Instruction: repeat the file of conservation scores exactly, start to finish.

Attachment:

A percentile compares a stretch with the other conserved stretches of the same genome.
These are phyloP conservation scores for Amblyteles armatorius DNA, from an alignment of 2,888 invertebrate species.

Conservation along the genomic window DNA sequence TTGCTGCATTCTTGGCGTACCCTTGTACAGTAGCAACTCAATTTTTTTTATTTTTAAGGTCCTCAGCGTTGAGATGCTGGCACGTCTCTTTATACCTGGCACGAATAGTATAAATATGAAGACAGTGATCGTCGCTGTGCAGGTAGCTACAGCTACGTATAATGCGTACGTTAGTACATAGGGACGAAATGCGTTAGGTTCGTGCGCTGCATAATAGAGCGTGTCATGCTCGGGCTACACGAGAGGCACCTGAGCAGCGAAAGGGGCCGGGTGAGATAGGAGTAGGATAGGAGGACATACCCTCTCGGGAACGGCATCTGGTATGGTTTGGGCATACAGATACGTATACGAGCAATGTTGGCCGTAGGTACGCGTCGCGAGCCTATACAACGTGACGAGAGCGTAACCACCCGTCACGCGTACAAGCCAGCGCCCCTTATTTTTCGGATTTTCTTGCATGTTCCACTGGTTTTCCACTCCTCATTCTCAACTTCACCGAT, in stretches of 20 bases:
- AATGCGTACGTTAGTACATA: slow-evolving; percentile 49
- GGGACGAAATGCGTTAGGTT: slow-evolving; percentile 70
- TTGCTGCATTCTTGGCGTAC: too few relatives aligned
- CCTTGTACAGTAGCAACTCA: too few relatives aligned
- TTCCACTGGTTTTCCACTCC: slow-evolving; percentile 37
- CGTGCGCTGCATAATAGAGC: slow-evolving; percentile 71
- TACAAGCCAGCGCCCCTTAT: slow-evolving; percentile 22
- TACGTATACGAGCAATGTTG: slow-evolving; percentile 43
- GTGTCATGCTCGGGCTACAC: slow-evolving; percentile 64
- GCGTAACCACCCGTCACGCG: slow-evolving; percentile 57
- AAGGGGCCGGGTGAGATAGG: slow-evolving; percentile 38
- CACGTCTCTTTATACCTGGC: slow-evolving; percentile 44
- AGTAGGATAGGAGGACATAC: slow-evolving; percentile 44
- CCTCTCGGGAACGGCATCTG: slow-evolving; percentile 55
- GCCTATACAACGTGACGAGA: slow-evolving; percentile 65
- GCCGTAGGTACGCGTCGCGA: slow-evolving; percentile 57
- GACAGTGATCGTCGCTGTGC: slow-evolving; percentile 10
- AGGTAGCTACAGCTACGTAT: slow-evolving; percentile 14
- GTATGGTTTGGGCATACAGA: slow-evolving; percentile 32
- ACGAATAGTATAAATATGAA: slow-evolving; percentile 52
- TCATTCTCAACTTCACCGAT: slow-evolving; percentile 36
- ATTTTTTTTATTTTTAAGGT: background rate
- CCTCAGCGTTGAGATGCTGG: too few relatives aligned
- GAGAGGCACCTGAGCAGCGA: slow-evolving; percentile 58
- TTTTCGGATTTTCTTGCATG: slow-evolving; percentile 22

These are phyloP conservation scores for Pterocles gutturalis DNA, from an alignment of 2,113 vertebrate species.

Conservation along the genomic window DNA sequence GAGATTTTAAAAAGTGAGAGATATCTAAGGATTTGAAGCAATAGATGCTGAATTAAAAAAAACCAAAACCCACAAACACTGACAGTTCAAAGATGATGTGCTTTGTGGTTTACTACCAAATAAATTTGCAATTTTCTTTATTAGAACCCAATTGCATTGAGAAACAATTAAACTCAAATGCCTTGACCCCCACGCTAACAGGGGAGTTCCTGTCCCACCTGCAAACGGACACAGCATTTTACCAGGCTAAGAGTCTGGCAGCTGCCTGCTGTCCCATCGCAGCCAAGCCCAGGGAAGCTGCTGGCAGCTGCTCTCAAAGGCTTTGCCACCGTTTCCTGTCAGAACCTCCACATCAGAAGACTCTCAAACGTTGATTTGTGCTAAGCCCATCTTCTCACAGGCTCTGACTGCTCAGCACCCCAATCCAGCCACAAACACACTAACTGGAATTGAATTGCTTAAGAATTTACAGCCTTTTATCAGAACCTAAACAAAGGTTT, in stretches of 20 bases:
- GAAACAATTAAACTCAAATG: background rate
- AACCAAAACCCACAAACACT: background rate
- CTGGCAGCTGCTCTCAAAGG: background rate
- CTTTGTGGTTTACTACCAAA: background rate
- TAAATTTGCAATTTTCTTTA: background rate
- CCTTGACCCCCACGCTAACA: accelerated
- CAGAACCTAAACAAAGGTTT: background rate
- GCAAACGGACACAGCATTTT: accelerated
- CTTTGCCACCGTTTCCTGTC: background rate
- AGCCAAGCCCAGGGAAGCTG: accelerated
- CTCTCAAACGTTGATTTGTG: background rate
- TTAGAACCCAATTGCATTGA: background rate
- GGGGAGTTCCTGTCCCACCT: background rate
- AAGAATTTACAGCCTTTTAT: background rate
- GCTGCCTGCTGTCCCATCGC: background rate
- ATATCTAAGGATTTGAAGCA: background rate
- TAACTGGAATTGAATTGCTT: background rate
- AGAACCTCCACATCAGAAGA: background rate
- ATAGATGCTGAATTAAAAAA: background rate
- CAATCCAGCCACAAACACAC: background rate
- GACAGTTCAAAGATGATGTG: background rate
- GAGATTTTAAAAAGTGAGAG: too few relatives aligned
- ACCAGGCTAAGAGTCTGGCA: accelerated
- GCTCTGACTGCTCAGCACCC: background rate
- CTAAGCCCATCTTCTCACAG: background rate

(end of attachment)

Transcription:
A percentile compares a stretch with the other conserved stretches of the same genome.
These are phyloP conservation scores for Amblyteles armatorius DNA, from an alignment of 2,888 invertebrate species.

Conservation along the genomic window DNA sequence TTGCTGCATTCTTGGCGTACCCTTGTACAGTAGCAACTCAATTTTTTTTATTTTTAAGGTCCTCAGCGTTGAGATGCTGGCACGTCTCTTTATACCTGGCACGAATAGTATAAATATGAAGACAGTGATCGTCGCTGTGCAGGTAGCTACAGCTACGTATAATGCGTACGTTAGTACATAGGGACGAAATGCGTTAGGTTCGTGCGCTGCATAATAGAGCGTGTCATGCTCGGGCTACACGAGAGGCACCTGAGCAGCGAAAGGGGCCGGGTGAGATAGGAGTAGGATAGGAGGACATACCCTCTCGGGAACGGCATCTGGTATGGTTTGGGCATACAGATACGTATACGAGCAATGTTGGCCGTAGGTACGCGTCGCGAGCCTATACAACGTGACGAGAGCGTAACCACCCGTCACGCGTACAAGCCAGCGCCCCTTATTTTTCGGATTTTCTTGCATGTTCCACTGGTTTTCCACTCCTCATTCTCAACTTCACCGAT, in stretches of 20 bases:
- AATGCGTACGTTAGTACATA: slow-evolving; percentile 49
- GGGACGAAATGCGTTAGGTT: slow-evolving; percentile 70
- TTGCTGCATTCTTGGCGTAC: too few relatives aligned
- CCTTGTACAGTAGCAACTCA: too few relatives aligned
- TTCCACTGGTTTTCCACTCC: slow-evolving; percentile 37
- CGTGCGCTGCATAATAGAGC: slow-evolving; percentile 71
- TACAAGCCAGCGCCCCTTAT: slow-evolving; percentile 22
- TACGTATACGAGCAATGTTG: slow-evolving; percentile 43
- GTGTCATGCTCGGGCTACAC: slow-evolving; percentile 64
- GCGTAACCACCCGTCACGCG: slow-evolving; percentile 57
- AAGGGGCCGGGTGAGATAGG: slow-evolving; percentile 38
- CACGTCTCTTTATACCTGGC: slow-evolving; percentile 44
- AGTAGGATAGGAGGACATAC: slow-evolving; percentile 44
- CCTCTCGGGAACGGCATCTG: slow-evolving; percentile 55
- GCCTATACAACGTGACGAGA: slow-evolving; percentile 65
- GCCGTAGGTACGCGTCGCGA: slow-evolving; percentile 57
- GACAGTGATCGTCGCTGTGC: slow-evolving; percentile 10
- AGGTAGCTACAGCTACGTAT: slow-evolving; percentile 14
- GTATGGTTTGGGCATACAGA: slow-evolving; percentile 32
- ACGAATAGTATAAATATGAA: slow-evolving; percentile 52
- TCATTCTCAACTTCACCGAT: slow-evolving; percentile 36
- ATTTTTTTTATTTTTAAGGT: background rate
- CCTCAGCGTTGAGATGCTGG: too few relatives aligned
- GAGAGGCACCTGAGCAGCGA: slow-evolving; percentile 58
- TTTTCGGATTTTCTTGCATG: slow-evolving; percentile 22

These are phyloP conservation scores for Pterocles gutturalis DNA, from an alignment of 2,113 vertebrate species.

Conservation along the genomic window DNA sequence GAGATTTTAAAAAGTGAGAGATATCTAAGGATTTGAAGCAATAGATGCTGAATTAAAAAAAACCAAAACCCACAAACACTGACAGTTCAAAGATGATGTGCTTTGTGGTTTACTACCAAATAAATTTGCAATTTTCTTTATTAGAACCCAATTGCATTGAGAAACAATTAAACTCAAATGCCTTGACCCCCACGCTAACAGGGGAGTTCCTGTCCCACCTGCAAACGGACACAGCATTTTACCAGGCTAAGAGTCTGGCAGCTGCCTGCTGTCCCATCGCAGCCAAGCCCAGGGAAGCTGCTGGCAGCTGCTCTCAAAGGCTTTGCCACCGTTTCCTGTCAGAACCTCCACATCAGAAGACTCTCAAACGTTGATTTGTGCTAAGCCCATCTTCTCACAGGCTCTGACTGCTCAGCACCCCAATCCAGCCACAAACACACTAACTGGAATTGAATTGCTTAAGAATTTACAGCCTTTTATCAGAACCTAAACAAAGGTTT, in stretches of 20 bases:
- GAAACAATTAAACTCAAATG: background rate
- AACCAAAACCCACAAACACT: background rate
- CTGGCAGCTGCTCTCAAAGG: background rate
- CTTTGTGGTTTACTACCAAA: background rate
- TAAATTTGCAATTTTCTTTA: background rate
- CCTTGACCCCCACGCTAACA: accelerated
- CAGAACCTAAACAAAGGTTT: background rate
- GCAAACGGACACAGCATTTT: accelerated
- CTTTGCCACCGTTTCCTGTC: background rate
- AGCCAAGCCCAGGGAAGCTG: accelerated
- CTCTCAAACGTTGATTTGTG: background rate
- TTAGAACCCAATTGCATTGA: background rate
- GGGGAGTTCCTGTCCCACCT: background rate
- AAGAATTTACAGCCTTTTAT: background rate
- GCTGCCTGCTGTCCCATCGC: background rate
- ATATCTAAGGATTTGAAGCA: background rate
- TAACTGGAATTGAATTGCTT: background rate
- AGAACCTCCACATCAGAAGA: background rate
- ATAGATGCTGAATTAAAAAA: background rate
- CAATCCAGCCACAAACACAC: background rate
- GACAGTTCAAAGATGATGTG: background rate
- GAGATTTTAAAAAGTGAGAG: too few relatives aligned
- ACCAGGCTAAGAGTCTGGCA: accelerated
- GCTCTGACTGCTCAGCACCC: background rate
- CTAAGCCCATCTTCTCACAG: background rate